If there’s one word you need to know to keep up with web-design jargon, it’s “responsive.” A responsive website is one that adjusts itself (that is, responds) automatically and elegantly to the user’s screen type or screen size. And you probably find yourself on responsive sites every day. For that reason, rather than describe responsive web design (RWD) as a new design trend, it might be better to say that it’s quickly becoming the new design standard.
You may have heard the responsive-design mantra, “content is like water.” Either way, the notion of fluidity is at the very core of the RWD philosophy. Forget pixels and points, responsive images and chunks of content slide, flow, shrink and expand while retaining their percentage within the fluid grid that fills your screen, whatever its size. Like water, responsive content adopts the shape of its container, whether it’s a four-inch mobile device or a forty-inch monitor.
Of course, there are at least two practical reasons (over and above usability) that drive site owners toward responsive design in droves: one financial, one SEO-based.
First, the financial reason: mobile apps can be very expensive to build and maintain, and this is on top of the cost of designing a website that will be viewed on mobile devices anyway. So many site owners look to responsive design as a relatively inexpensive alternative to building mobile apps. Cash-strapped site owners reason that as long as their site responds to mobile devices (by looking and working great on them), an expensive app may not be needed. It’s debatable.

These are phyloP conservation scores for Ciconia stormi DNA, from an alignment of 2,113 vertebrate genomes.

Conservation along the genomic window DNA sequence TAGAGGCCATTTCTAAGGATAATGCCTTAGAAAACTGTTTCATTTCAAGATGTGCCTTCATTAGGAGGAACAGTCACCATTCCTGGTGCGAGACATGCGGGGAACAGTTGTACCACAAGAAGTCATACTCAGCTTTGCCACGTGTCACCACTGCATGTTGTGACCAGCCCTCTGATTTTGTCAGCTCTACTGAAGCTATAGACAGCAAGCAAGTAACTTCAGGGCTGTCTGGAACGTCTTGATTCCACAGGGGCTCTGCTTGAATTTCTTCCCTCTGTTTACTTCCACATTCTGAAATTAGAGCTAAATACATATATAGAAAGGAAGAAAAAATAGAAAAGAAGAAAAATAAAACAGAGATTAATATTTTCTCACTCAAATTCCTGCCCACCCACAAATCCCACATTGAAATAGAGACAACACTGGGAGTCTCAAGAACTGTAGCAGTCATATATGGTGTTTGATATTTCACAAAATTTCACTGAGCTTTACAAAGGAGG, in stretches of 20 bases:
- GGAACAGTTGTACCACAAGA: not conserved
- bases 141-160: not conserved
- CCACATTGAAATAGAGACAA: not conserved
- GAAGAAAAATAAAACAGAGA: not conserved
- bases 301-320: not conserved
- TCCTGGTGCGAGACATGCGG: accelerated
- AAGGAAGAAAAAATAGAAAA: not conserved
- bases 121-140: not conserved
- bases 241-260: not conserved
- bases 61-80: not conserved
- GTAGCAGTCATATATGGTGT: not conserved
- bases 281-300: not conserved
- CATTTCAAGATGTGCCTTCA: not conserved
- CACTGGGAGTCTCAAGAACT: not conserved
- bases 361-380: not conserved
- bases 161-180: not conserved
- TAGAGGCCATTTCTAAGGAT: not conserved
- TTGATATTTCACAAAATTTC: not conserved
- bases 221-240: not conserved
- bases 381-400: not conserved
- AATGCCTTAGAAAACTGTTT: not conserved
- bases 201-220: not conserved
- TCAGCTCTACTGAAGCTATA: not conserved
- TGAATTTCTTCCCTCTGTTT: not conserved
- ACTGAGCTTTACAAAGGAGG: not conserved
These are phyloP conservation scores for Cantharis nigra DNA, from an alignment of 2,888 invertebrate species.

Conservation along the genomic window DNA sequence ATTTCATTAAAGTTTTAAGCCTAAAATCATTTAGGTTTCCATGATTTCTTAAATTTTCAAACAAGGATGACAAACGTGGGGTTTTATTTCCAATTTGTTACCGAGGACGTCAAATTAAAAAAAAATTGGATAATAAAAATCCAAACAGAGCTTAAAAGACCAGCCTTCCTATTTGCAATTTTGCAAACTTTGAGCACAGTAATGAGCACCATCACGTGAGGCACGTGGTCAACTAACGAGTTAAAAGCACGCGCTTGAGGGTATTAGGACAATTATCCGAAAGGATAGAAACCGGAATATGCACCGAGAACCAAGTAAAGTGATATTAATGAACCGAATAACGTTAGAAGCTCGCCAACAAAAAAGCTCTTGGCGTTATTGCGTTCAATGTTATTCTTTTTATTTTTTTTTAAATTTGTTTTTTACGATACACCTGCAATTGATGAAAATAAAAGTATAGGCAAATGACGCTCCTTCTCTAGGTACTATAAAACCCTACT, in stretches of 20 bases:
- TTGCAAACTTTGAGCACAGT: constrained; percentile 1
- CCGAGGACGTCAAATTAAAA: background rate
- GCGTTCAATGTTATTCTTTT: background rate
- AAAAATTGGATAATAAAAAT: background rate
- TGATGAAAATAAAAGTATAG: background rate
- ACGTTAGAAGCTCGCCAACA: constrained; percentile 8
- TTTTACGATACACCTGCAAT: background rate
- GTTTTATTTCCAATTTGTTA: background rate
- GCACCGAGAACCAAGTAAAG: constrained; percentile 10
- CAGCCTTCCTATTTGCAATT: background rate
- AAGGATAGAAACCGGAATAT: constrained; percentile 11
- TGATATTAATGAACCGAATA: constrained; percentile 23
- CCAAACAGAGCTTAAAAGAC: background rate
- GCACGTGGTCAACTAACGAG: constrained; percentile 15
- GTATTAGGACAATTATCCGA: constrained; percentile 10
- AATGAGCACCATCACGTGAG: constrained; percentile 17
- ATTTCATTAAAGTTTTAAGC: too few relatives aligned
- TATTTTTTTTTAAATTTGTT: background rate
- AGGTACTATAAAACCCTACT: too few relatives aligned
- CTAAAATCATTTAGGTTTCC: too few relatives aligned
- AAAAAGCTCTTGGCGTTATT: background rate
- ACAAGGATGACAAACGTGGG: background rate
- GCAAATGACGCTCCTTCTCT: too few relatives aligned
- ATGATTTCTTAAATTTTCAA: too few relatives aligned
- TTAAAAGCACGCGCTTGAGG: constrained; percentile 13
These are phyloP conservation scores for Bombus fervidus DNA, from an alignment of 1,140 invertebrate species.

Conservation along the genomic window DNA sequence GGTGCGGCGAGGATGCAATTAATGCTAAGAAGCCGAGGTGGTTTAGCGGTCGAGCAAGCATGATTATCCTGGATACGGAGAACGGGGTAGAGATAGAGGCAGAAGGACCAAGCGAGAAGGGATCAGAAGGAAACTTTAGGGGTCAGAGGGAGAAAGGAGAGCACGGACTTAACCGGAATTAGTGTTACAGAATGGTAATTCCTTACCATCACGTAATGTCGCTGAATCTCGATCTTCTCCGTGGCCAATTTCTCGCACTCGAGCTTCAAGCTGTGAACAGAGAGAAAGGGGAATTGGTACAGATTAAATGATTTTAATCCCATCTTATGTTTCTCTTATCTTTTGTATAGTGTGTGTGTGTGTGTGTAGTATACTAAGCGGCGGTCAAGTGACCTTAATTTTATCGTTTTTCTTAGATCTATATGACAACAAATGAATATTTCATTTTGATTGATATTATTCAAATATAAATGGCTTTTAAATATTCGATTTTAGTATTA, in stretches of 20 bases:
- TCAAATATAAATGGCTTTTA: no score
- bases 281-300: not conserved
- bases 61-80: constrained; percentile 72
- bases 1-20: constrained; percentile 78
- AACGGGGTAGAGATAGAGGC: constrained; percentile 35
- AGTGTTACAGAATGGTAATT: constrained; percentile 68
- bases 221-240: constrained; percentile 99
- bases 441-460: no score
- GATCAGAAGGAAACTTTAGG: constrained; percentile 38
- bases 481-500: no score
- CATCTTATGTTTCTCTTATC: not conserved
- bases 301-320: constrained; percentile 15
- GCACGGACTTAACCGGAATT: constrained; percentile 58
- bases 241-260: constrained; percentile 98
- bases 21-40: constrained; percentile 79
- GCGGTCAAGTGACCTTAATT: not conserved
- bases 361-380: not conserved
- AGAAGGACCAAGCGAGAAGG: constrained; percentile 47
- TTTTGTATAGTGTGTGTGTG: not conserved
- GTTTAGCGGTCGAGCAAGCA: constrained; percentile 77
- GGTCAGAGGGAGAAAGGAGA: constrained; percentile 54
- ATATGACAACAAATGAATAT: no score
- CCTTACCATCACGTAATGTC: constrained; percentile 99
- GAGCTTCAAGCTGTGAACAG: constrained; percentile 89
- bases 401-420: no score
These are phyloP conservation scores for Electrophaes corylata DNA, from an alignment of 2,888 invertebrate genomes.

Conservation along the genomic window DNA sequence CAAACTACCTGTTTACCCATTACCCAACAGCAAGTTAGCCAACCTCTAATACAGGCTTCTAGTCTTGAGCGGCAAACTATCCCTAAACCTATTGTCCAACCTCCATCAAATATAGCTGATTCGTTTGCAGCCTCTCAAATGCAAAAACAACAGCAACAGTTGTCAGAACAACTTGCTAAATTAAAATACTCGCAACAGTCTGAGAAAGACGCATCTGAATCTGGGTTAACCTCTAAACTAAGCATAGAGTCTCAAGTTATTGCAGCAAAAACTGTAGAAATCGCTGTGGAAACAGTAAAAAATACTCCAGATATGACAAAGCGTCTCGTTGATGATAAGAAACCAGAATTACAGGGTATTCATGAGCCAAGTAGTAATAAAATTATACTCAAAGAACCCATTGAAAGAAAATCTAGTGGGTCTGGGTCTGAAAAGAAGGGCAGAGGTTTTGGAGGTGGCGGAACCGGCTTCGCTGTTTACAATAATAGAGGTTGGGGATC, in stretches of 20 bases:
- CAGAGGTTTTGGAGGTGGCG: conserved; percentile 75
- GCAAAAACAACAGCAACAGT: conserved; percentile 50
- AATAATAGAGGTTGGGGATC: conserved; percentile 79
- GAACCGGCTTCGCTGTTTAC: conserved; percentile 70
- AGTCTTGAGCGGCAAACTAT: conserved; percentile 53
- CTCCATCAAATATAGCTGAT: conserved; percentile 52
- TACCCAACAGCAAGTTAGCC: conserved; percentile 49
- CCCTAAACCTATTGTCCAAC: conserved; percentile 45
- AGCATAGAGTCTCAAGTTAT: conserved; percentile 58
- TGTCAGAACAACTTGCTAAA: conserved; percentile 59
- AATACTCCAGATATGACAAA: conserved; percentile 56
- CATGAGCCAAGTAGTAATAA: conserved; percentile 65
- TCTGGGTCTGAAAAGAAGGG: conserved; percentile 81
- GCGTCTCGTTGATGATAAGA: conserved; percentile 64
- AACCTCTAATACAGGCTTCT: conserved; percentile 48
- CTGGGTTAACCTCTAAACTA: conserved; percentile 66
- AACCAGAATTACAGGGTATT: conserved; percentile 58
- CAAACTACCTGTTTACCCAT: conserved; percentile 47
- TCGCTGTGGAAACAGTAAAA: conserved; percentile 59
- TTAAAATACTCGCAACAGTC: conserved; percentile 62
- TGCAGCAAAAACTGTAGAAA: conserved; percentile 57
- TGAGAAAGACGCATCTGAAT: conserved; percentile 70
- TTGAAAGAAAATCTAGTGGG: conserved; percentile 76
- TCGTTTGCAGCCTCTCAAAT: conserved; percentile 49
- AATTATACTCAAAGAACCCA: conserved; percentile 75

Now to the second reason that site owners are getting into RWD—SEO. Google has taken sides (and sided with responsive sites), rewarding them with higher rankings. At the same time, Google is effectively demoting and penalizing unresponsive sites so that mobile users won’t have to suffer through them. Ouch.
No matter how you spin the stats, mobile devices are quickly surpassing laptops as the primary way we access the Web. And designers are catching on. Rather than building sites for laptops, then tweaking them for mobile devices, they’re thinking the other way around. “Mobile-first” means your site is built first and foremost with mobile users in mind. Once you make your mobile users happy, then you think about your laptop users. But all else being equal, how your site looks on a smartphone or a tablet is the deciding factor.
Overall, the emerging mobile-first mentality is having an impact on nearly every aspect of design—driving down content and clutter, obliterating any lingering notion of “above the fold,” and putting simplicity at the center of every decision.
The card UI, like responsive design, has been around for quite a while. But in 2017 it’s begun to take on a life of its own. The essential idea is this: you turn a bunch of content (usually Web pages) into an array of cards (think playing cards) lying face up. Each card, each page, is clickable as a whole, and contains just enough imagery and content to give you a good idea of where your click will take you. Pinterest is probably the best-known example of a site that has fully embraced the cards UI. But the phenomenon is everywhere, and it’s gaining even greater traction this year.
Of course, there are a host of other important design trends to get your head around. Here are just a few:
Still, the big three above should give you a good sense of where the design space is headed in 2017 and beyond.